Nikka Super Rare Old Whisky
Smooth and mellow
Created in 1962, the Nikka Super Rare Old Whisky is a classic blended whisky, with a smooth and mellow palate.
TASTING NOTES FROM THE CURATOR
The Nikka Super Rare Old Whisky was created in 1962 by Masataka Taketsuru, Nikka’s founder. He made it in honor of his wife, who died shortly before, and whose support was vital to making his dream to make genuine whisky in Japan come true.
Made with a blend of whiskies distilled in the Yoichi and Miyagikyo distilleries, it has an ABV of 43%. Smooth and mellow, it exudes aromas of dried herbs, spice, and roasted almonds. On the palate, it is light, with notes of honey and lemongrass, and hints of tarragon and oak. This incredible whisky finishes long and crisp.
PREPARATION AND PAIRINGS
The simplest way to relish the Nikka Super Rare Old Whisky is neat, with occasional cool water between sips to cleanse your palate. You can also add a small splash of water to your glass of whisky, which helps to open up the flavors.
A HARDWON BEGINNING
Masataka Taketsuru was born into a sake brewing family in Hiroshima. In 1918, he headed off to Scotland to realize his dream of learning the secrets to whisky making from the Scots themselves.
He enrolled in the University of Glasgow, and apprenticed in various Scottish distilleries before returning to Japan in 1920. After a few setbacks, he was hired by Kotobukiya Limited (Suntory) to direct the building of the Yamazaki Distillery. He devoted that time to learning to make the first genuine Japanese whisky.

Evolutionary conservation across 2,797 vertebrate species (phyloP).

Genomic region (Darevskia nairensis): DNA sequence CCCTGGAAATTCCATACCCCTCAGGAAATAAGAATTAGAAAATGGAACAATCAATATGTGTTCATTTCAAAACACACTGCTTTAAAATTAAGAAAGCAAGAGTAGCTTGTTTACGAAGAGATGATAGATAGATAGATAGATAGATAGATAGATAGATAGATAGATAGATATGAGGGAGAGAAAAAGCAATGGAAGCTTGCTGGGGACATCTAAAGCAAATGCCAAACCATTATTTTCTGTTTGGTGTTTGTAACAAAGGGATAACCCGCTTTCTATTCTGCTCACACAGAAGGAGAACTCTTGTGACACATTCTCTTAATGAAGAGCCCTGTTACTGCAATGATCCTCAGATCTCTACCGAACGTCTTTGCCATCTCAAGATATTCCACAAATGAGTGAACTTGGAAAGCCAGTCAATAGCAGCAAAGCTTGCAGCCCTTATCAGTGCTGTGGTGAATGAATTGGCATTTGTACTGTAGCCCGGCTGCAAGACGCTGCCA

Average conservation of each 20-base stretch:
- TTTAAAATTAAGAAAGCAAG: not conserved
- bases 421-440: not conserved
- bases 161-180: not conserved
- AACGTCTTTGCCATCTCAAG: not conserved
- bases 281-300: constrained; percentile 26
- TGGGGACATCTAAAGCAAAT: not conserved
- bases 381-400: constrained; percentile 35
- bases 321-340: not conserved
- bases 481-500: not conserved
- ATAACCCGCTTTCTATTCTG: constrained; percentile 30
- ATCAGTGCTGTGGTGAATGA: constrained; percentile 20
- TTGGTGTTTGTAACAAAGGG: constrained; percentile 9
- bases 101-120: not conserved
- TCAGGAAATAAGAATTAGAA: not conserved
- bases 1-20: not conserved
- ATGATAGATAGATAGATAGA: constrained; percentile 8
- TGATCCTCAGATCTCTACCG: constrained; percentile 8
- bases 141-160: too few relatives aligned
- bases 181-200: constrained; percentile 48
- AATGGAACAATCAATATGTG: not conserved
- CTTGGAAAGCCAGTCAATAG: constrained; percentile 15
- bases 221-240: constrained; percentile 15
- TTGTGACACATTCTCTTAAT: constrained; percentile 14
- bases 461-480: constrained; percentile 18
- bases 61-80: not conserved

When his 10-year contract ended, he became independent and built his first distillery in Yoichi, Hokkaido, where the environmental conditions were similar to Scotland. While perfecting his whisky, the company sold apple products under the name “Dai Nippon Kaju.”
In 1940, the first whisky was launched under NIKKA WHISKY. Masataka Taketsuru is hailed as the Father of Japanese Whisky, and the notebooks he wrote in when he was in Scotland became Japan’s first guide to whisky production.
Store your bottle of gin upright in a cool, dark place, ideally between 13 and 16°C. Higher temperatures will affect its flavor and alter its taste. If you prefer to drink your gin cold all the time, you may keep it in the freezer, as its ABV percentage prevents it from freezing. Unopened bottles can last for an indefinite amount of time, but the closer you get to the bottom third of the bottle, please consume quickly to prevent oxidation and taste alteration.